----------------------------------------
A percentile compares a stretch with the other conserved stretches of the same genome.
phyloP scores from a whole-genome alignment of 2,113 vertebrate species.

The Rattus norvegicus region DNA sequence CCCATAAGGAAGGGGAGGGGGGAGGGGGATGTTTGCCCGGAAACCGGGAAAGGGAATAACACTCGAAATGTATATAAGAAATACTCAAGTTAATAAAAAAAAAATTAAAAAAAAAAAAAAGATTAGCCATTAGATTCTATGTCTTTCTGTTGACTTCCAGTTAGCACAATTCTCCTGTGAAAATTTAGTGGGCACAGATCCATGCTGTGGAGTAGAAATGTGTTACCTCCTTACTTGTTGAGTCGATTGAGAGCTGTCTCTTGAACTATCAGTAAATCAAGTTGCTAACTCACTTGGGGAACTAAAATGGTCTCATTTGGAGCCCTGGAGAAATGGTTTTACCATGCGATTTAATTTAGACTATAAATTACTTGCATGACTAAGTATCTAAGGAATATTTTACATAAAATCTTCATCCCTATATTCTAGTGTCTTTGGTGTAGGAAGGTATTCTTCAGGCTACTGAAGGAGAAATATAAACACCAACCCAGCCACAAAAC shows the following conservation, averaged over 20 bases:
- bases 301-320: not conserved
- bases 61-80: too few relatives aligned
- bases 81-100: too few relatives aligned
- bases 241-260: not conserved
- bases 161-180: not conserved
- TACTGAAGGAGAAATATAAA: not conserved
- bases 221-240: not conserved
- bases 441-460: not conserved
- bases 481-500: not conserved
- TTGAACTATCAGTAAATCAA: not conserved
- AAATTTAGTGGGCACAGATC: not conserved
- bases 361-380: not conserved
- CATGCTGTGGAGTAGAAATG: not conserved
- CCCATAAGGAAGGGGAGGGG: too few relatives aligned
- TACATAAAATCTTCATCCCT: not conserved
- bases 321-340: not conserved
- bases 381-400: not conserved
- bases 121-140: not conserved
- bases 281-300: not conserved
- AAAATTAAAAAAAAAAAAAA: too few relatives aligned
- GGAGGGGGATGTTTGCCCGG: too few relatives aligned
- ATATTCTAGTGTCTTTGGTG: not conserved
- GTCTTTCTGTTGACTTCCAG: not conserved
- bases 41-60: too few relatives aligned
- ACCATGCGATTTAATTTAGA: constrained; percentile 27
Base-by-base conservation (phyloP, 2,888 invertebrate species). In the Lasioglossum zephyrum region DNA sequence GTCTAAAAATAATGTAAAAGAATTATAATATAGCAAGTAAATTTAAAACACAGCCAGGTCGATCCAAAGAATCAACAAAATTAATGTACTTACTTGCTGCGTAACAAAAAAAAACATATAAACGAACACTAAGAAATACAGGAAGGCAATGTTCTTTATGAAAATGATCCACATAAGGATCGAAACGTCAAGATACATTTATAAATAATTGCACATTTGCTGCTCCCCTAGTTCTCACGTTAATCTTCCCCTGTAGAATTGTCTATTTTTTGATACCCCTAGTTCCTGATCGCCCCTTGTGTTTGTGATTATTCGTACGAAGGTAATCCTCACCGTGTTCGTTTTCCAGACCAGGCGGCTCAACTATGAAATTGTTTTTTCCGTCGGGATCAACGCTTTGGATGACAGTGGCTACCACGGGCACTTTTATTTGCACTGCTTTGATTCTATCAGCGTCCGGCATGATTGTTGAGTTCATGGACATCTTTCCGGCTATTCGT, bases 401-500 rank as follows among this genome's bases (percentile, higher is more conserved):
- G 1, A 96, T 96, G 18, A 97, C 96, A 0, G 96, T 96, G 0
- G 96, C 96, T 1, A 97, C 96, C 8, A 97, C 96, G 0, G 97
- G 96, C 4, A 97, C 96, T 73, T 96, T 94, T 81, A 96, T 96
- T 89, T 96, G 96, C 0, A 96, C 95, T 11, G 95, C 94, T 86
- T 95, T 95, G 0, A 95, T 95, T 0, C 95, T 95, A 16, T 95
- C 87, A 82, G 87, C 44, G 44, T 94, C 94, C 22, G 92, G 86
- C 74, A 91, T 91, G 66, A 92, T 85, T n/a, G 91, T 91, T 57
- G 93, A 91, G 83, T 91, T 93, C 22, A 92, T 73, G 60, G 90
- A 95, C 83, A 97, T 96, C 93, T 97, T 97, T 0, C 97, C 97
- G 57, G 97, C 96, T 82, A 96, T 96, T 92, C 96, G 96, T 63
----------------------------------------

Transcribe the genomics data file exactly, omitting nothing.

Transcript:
A percentile compares a stretch with the other conserved stretches of the same genome.
phyloP scores from a whole-genome alignment of 2,113 vertebrate species.

The Rattus norvegicus region DNA sequence CCCATAAGGAAGGGGAGGGGGGAGGGGGATGTTTGCCCGGAAACCGGGAAAGGGAATAACACTCGAAATGTATATAAGAAATACTCAAGTTAATAAAAAAAAAATTAAAAAAAAAAAAAAGATTAGCCATTAGATTCTATGTCTTTCTGTTGACTTCCAGTTAGCACAATTCTCCTGTGAAAATTTAGTGGGCACAGATCCATGCTGTGGAGTAGAAATGTGTTACCTCCTTACTTGTTGAGTCGATTGAGAGCTGTCTCTTGAACTATCAGTAAATCAAGTTGCTAACTCACTTGGGGAACTAAAATGGTCTCATTTGGAGCCCTGGAGAAATGGTTTTACCATGCGATTTAATTTAGACTATAAATTACTTGCATGACTAAGTATCTAAGGAATATTTTACATAAAATCTTCATCCCTATATTCTAGTGTCTTTGGTGTAGGAAGGTATTCTTCAGGCTACTGAAGGAGAAATATAAACACCAACCCAGCCACAAAAC shows the following conservation, averaged over 20 bases:
- bases 301-320: not conserved
- bases 61-80: too few relatives aligned
- bases 81-100: too few relatives aligned
- bases 241-260: not conserved
- bases 161-180: not conserved
- TACTGAAGGAGAAATATAAA: not conserved
- bases 221-240: not conserved
- bases 441-460: not conserved
- bases 481-500: not conserved
- TTGAACTATCAGTAAATCAA: not conserved
- AAATTTAGTGGGCACAGATC: not conserved
- bases 361-380: not conserved
- CATGCTGTGGAGTAGAAATG: not conserved
- CCCATAAGGAAGGGGAGGGG: too few relatives aligned
- TACATAAAATCTTCATCCCT: not conserved
- bases 321-340: not conserved
- bases 381-400: not conserved
- bases 121-140: not conserved
- bases 281-300: not conserved
- AAAATTAAAAAAAAAAAAAA: too few relatives aligned
- GGAGGGGGATGTTTGCCCGG: too few relatives aligned
- ATATTCTAGTGTCTTTGGTG: not conserved
- GTCTTTCTGTTGACTTCCAG: not conserved
- bases 41-60: too few relatives aligned
- ACCATGCGATTTAATTTAGA: constrained; percentile 27
Base-by-base conservation (phyloP, 2,888 invertebrate species). In the Lasioglossum zephyrum region DNA sequence GTCTAAAAATAATGTAAAAGAATTATAATATAGCAAGTAAATTTAAAACACAGCCAGGTCGATCCAAAGAATCAACAAAATTAATGTACTTACTTGCTGCGTAACAAAAAAAAACATATAAACGAACACTAAGAAATACAGGAAGGCAATGTTCTTTATGAAAATGATCCACATAAGGATCGAAACGTCAAGATACATTTATAAATAATTGCACATTTGCTGCTCCCCTAGTTCTCACGTTAATCTTCCCCTGTAGAATTGTCTATTTTTTGATACCCCTAGTTCCTGATCGCCCCTTGTGTTTGTGATTATTCGTACGAAGGTAATCCTCACCGTGTTCGTTTTCCAGACCAGGCGGCTCAACTATGAAATTGTTTTTTCCGTCGGGATCAACGCTTTGGATGACAGTGGCTACCACGGGCACTTTTATTTGCACTGCTTTGATTCTATCAGCGTCCGGCATGATTGTTGAGTTCATGGACATCTTTCCGGCTATTCGT, bases 401-500 rank as follows among this genome's bases (percentile, higher is more conserved):
- G 1, A 96, T 96, G 18, A 97, C 96, A 0, G 96, T 96, G 0
- G 96, C 96, T 1, A 97, C 96, C 8, A 97, C 96, G 0, G 97
- G 96, C 4, A 97, C 96, T 73, T 96, T 94, T 81, A 96, T 96
- T 89, T 96, G 96, C 0, A 96, C 95, T 11, G 95, C 94, T 86
- T 95, T 95, G 0, A 95, T 95, T 0, C 95, T 95, A 16, T 95
- C 87, A 82, G 87, C 44, G 44, T 94, C 94, C 22, G 92, G 86
- C 74, A 91, T 91, G 66, A 92, T 85, T n/a, G 91, T 91, T 57
- G 93, A 91, G 83, T 91, T 93, C 22, A 92, T 73, G 60, G 90
- A 95, C 83, A 97, T 96, C 93, T 97, T 97, T 0, C 97, C 97
- G 57, G 97, C 96, T 82, A 96, T 96, T 92, C 96, G 96, T 63